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    1. Thank you, Tina. We had a pleasant time. I loved the hollyhocks and I wish I had more sun for some in my garden. :)

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  5. What a great trip to take with your dad! I'm very impressed by those beautiful hollyhocks, plants that I try periodically in the hope that someday I'll avoid the scourge of rust they develop almost instantly here. The pretty, unidentified pink rose almost looks like a peony (not that I have much experience with those).

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    1. Yes, it was! Sorry for the late response. I'm falling behind on my blog lately. I need to step up! I've had mixed results with hollyhocks, too, probably because of my waxing and waning sun/shade situation. They are so beautiful!

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  6. I love those living history places, Beth, and this was a very special one, especially as you experienced it with your dad. Love the dark red hollyhocks. I seem to have only pink ones this year. Stay cool. P. x

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    1. I do, too, Pam. Thanks for stopping by. Strange summer; I need to dedicate a little more time to blogging in the weeks ahead. :)

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  7. Such a wonderful day. I think spending time with your Dad and discussing past memories can't be beat.

    I do wish you well growing Holly Hocks. There were some here when we bought this house. They were planted on each side of the front porch and I tried and tried but they were always consumed by rust. The leaves looked horrible but the blooms were lovely.

    I love living history museums because it feels like you can still feel the presence of the previous people.

    Jeannie@GetMeToTheCountry

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    1. It was wonderful! My Hollyhock plants are doing OK, but no blooms after two years. So, because they're short-lived perennials and I have no blooms to re-seed, I don't expect to see them again next year. I have other plants starting in that spot, though, so hopefully they'll take over. I just don't quite have enough sun for them, I guess.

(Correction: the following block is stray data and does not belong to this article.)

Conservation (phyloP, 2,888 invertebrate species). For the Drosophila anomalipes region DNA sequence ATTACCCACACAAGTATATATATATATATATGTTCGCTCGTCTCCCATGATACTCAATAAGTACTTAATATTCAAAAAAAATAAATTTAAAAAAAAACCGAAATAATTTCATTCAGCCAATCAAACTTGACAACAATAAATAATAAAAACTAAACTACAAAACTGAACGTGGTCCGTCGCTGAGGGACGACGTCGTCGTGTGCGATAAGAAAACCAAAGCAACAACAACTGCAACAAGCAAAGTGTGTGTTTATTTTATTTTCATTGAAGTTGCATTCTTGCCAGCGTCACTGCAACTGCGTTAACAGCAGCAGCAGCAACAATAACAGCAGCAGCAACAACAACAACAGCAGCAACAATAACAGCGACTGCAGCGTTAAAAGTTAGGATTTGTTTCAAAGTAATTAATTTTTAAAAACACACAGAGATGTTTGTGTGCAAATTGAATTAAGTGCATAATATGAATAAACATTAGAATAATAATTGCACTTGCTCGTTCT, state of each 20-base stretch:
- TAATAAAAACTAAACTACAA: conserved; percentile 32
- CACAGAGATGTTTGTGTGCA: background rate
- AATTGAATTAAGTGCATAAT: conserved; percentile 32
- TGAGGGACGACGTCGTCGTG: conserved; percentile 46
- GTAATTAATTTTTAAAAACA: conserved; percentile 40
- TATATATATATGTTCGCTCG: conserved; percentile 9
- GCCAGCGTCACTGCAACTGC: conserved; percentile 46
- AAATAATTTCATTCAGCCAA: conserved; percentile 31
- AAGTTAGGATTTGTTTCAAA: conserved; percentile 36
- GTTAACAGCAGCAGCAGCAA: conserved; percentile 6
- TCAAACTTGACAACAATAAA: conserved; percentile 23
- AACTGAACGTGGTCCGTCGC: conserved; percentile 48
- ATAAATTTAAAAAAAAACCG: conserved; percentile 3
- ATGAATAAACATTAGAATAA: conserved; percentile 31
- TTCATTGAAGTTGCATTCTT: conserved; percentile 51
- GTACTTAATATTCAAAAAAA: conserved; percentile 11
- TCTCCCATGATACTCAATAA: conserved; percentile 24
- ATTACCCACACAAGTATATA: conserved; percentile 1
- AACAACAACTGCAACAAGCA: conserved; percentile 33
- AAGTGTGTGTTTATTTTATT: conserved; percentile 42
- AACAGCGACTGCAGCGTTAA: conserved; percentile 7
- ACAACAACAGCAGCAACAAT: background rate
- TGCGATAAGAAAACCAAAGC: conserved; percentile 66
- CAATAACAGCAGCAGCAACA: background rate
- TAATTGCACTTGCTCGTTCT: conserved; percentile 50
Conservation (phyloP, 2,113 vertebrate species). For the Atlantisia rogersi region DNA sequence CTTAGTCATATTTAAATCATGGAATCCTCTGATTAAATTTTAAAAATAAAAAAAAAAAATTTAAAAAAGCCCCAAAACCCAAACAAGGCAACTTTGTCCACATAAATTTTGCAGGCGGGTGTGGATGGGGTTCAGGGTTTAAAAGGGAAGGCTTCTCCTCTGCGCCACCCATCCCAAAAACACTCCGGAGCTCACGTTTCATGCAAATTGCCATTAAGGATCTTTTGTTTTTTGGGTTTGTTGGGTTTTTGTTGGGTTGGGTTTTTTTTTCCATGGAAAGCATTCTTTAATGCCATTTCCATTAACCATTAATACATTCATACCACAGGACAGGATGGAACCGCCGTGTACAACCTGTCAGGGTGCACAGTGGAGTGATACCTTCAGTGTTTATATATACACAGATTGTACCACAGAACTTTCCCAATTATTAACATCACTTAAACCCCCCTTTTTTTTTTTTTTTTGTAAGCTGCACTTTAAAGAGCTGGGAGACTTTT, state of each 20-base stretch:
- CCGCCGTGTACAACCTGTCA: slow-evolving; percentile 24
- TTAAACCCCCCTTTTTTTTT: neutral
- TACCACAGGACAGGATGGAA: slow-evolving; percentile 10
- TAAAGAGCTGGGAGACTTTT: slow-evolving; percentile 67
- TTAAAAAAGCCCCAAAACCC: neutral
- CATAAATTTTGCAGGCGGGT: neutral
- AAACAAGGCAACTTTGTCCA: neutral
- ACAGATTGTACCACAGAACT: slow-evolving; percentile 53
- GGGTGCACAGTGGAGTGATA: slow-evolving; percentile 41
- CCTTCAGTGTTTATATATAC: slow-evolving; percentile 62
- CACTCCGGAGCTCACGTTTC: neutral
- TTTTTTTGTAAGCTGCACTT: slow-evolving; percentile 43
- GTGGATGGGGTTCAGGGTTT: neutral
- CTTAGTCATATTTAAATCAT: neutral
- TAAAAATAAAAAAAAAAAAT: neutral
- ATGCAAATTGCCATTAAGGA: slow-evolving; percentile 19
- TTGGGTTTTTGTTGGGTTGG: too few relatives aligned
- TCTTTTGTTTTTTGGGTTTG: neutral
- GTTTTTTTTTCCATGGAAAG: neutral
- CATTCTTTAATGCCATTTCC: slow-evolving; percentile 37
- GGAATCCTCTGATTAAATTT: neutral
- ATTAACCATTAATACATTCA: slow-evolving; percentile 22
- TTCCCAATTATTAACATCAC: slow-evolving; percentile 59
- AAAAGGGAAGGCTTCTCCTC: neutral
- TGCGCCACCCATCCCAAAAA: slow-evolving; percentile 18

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  8. My aunt Sharon lives in Palmyra. ;-) My boys enjoyed exploring Old World each summer.
    I use to have hollyhock, but they died out during that really, really cold winter.

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    1. Nice. You and your family may have seen my parents at Old World, since they volunteered there for many years. :)

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  9. You know, we never went there when we lived in Wisconsin. Looks fun. Wish I had those hollyhocks.

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    1. I know: I love the Hollyhocks! Old World Wisconsin is a great place for kids (grandkids?). :)

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  10. Betting dollars to donuts the pink rugosa is Therese Bugnet...unless the roses planted there are only heirlooms. The flower, the leaf color, are perfect. Should have some red stems.

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    1. Oh, good to know. There are so many beautiful Rugosa Roses. Olbrich Botanical Gardens has an impressive collection.

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  11. That looks a wonderful place to visit and explore. Some bittersweet memories too?

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    1. It is a great place, and yes, many of the memories are bittersweet, since Mom is gone now. But many special memories, too.

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  12. Looks like a great place to visit .
    How nice to do this with your dad . . .
    Happy you were able to check on the roses.
    Loved the Hollyhocks!

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    1. It is fabulous--worth visiting with kids if you're ever in the area with family. And the gardens are impressive.

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  13. Beth that is one cool place. I'm excited we get to come visit y'all next year. Covid was a bear. I love stories about historic passalong plants too. ~~Dee

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    1. Yes, looking forward to the Fling, Dee. I hope we can make more real progress in wiping out this virus before next spring/summer!